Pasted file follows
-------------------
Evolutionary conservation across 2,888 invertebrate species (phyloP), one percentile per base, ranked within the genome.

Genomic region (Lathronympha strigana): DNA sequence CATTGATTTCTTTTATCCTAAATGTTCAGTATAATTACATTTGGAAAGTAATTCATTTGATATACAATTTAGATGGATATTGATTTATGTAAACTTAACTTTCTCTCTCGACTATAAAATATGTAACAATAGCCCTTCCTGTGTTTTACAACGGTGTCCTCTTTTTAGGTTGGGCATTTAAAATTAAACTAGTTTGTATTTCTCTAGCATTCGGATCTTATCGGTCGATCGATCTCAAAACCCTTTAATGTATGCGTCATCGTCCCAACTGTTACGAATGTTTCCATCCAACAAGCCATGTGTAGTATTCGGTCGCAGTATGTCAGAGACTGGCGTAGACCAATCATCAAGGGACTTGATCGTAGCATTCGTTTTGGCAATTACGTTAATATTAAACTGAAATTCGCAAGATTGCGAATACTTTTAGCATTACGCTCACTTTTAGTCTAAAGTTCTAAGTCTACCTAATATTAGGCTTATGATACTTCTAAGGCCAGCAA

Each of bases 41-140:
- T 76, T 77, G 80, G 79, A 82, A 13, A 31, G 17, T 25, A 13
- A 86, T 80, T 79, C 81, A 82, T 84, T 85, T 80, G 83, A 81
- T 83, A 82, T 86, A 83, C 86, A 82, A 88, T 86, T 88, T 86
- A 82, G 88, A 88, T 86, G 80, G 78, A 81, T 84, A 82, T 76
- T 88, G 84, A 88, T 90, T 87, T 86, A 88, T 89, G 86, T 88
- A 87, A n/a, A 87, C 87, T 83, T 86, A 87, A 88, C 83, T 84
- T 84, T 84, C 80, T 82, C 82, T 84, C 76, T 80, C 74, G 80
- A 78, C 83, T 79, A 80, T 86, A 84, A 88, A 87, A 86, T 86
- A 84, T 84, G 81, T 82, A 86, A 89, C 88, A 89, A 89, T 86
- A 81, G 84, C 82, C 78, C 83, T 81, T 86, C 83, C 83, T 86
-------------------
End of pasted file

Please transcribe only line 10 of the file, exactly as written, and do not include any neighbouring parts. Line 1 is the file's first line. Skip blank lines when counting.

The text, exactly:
- T 84, T 84, C 80, T 82, C 82, T 84, C 76, T 80, C 74, G 80